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The ultimate guide to the insulin pump

If there’s one topic we get asked about all the time, it’s the insulin pump. What is it? How does it work? How can you get it covered by medical aid? Here are answers to all your questions: the ultimate guide to the insulin pump.

Understanding insulin pumps

What is an insulin pump?

An insulin pump is a small device that mimics some of the ways a healthy pancreas works. It delivers continuous and customized doses of rapid-acting insulin, 24 hours a day to match your body’s needs.

How does an insulin pump work?

A pump delivers insulin to the body through a thin plastic tube that has a soft cannula or needle at the end, which is inserted just under the skin, usually in the abdominal area.

A pump mimics some of the key functions of a healthy pancreas. It does this in two ways:

  1. A steady flow throughout the day and night, called basal insulin  (similar to long-acting insulin injections), and
  2. On demand doses, called bolus insulin (replacing rapid-acting insulin injections), for when you eat carbohydrates and for correction doses if your blood glucose is too high.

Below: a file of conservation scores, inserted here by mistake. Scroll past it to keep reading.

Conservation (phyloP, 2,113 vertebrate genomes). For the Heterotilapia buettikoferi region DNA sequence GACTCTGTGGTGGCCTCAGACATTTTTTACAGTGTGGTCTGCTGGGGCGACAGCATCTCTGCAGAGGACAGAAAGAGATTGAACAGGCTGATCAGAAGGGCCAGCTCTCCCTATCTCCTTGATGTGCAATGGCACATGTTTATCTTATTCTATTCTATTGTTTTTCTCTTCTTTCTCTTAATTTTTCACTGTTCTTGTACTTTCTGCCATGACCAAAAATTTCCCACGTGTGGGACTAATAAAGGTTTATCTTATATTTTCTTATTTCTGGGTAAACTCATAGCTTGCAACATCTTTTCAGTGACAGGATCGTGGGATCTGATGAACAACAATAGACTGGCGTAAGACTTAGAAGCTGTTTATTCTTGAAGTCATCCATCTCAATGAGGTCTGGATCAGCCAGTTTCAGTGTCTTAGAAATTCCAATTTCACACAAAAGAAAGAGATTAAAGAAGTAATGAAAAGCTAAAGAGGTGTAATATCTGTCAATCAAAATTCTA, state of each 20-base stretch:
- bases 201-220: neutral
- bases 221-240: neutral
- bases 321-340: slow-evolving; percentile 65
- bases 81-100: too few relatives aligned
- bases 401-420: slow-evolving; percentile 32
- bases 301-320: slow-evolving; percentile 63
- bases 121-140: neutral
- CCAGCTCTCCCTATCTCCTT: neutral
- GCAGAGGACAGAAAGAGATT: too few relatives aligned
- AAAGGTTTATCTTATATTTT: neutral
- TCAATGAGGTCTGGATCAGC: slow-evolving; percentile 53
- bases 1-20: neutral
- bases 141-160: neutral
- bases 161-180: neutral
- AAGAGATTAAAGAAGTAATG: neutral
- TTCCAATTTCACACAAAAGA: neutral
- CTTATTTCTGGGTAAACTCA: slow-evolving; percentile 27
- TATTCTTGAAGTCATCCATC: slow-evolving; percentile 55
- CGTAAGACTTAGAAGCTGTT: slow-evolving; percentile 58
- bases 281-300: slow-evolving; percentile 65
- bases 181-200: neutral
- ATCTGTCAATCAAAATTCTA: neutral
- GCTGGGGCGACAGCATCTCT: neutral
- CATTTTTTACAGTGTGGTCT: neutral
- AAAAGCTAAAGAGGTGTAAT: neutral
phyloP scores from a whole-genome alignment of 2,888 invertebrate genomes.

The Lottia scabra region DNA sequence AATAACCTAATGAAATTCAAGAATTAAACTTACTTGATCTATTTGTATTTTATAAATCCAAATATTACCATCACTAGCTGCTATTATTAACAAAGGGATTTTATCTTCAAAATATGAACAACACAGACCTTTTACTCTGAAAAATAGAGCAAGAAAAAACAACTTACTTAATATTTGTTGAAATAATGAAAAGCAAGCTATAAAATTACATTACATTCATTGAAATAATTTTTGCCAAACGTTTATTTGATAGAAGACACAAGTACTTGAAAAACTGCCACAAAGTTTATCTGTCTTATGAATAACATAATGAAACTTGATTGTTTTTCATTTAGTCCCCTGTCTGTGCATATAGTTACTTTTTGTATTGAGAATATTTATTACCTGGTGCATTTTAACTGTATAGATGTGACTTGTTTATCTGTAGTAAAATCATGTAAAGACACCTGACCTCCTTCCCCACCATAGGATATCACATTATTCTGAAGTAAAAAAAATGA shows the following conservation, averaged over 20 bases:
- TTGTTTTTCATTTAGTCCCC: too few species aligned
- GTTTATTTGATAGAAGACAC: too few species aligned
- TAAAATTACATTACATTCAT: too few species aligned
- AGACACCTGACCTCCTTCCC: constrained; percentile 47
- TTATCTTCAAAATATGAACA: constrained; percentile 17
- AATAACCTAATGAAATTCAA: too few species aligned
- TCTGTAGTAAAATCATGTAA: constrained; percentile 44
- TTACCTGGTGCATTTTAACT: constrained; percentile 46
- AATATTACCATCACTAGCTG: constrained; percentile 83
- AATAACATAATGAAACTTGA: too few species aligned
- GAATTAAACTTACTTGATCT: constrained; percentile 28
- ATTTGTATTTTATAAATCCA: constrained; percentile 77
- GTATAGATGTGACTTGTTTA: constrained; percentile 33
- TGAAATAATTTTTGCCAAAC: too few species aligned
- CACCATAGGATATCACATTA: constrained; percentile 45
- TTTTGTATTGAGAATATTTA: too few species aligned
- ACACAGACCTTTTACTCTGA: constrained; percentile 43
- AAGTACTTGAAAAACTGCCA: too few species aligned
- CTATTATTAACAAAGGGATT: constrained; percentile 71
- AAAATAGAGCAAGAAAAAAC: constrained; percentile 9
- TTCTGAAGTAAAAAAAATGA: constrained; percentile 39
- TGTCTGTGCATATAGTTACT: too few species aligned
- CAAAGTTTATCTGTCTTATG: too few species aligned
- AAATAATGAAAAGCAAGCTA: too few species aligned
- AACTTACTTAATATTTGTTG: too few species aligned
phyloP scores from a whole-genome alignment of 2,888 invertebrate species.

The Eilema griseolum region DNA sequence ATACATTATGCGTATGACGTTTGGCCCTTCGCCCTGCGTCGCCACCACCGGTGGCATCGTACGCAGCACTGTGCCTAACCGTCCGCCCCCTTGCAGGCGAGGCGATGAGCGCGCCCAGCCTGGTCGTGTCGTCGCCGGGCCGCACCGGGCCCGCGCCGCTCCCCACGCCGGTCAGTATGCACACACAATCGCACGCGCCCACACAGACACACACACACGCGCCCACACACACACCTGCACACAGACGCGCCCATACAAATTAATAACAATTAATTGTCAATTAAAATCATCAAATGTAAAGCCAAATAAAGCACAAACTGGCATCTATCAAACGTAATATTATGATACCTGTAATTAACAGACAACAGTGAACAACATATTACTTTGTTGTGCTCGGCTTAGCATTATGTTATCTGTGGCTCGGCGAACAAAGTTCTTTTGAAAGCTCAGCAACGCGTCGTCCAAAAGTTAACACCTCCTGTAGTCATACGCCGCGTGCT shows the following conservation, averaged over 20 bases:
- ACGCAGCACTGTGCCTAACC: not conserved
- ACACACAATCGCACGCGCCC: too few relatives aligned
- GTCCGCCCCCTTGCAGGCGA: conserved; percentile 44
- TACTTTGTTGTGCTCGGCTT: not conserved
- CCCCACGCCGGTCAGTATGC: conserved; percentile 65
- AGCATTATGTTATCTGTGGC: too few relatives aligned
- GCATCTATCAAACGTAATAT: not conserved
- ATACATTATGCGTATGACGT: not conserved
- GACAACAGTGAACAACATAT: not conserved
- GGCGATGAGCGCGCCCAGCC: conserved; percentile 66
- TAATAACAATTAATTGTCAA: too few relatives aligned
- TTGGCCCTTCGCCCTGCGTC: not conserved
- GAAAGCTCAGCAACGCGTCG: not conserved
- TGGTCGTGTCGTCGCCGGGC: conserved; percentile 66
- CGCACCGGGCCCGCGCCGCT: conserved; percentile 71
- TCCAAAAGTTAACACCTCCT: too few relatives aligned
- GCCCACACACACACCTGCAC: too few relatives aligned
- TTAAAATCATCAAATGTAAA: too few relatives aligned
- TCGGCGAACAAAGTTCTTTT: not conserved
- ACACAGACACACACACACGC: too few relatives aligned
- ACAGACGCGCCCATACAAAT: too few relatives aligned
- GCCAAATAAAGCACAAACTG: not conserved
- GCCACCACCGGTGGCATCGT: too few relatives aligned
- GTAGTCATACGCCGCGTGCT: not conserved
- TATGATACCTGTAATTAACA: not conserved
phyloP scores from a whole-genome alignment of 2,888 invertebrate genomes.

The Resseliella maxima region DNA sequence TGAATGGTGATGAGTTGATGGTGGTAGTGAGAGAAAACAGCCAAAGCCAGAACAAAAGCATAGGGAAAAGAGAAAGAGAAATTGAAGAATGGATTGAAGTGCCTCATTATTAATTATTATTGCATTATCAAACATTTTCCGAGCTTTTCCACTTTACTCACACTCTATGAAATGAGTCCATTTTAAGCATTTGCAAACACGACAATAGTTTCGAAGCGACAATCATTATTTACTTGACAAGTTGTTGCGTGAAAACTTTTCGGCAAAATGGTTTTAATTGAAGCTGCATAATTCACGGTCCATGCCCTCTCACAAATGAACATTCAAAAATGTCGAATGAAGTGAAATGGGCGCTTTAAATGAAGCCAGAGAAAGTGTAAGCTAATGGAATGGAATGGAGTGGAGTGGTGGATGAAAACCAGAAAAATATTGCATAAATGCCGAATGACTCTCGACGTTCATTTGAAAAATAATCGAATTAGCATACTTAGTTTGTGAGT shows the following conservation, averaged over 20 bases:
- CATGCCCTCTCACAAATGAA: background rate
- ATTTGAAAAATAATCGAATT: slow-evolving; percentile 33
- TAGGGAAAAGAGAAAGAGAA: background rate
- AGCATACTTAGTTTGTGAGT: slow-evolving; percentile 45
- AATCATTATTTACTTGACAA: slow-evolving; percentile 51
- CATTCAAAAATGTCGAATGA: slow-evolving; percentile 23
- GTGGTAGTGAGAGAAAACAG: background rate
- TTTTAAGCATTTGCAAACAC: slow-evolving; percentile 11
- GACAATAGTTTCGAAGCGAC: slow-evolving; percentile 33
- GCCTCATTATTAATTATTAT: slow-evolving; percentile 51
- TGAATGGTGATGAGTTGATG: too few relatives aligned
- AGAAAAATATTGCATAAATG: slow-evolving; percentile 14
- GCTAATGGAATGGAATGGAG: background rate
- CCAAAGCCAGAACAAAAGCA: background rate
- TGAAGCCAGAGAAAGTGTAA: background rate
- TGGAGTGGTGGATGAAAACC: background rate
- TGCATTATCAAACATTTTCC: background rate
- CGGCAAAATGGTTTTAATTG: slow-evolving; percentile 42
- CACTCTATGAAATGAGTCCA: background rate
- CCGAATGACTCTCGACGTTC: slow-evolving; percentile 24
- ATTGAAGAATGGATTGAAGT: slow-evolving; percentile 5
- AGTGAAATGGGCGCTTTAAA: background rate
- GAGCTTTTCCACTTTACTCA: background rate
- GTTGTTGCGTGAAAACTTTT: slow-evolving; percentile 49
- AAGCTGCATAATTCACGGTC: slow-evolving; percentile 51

How does the pump provide insulin?

Basal rate: Small amounts of insulin are released continuously throughout the day to mimic the background insulin production of the pancreas. This is similar to long-acting insulin injections.

Bolus delivery: Additional insulin is delivered on demand to match the food you are going to eat or to correct high blood sugar. This is similar to rapid-acting insulin injections.

Is it painful?

Not at all, here’s a video about how the infusion set is inserted.

Does the insulin pump cause any discomfort?

No, modern insulin pumps are surprisingly small and sleek. The infusion set that is attached to the body is the size of a R5 coin, and that’s connected via tubing to the pump which can fit in your pocket. Historically, infusion sets require changing every two to three days. However, the Medtronic Extended™ infusion set is the first and only infusion set designed for twice the wear: up to 7 days. 

There are various options for wearing your pump. You can attach it to your waistband or belt, keep it in your pocket, or clip it under your clothing if you’d rather be discreet. Belts and pouches can be worn on different parts of your body, such as the waist, leg, thigh, or arm, to discreetly hold the pump under your clothes. Body pouches are excellent for wearing your pump under formal wear or dresses, during sleep, or while working out.

Here is a video of an adult in everyday life using a pump:

Glucose levels and the insulin pump

Are there insulin pumps with integrated CGM (Continuous Glucose Monitoring)?

Yes there are – it’s a good idea to discuss with your healthcare team which pump would best suit your needs. Most of the newer pumps come with integrated CGM (Continuous Glucose Monitoring): these are known as hybrid closed loop systems. A fully closed loop system is known as the artificial pancreas – those are still under research and development and not in the market yet.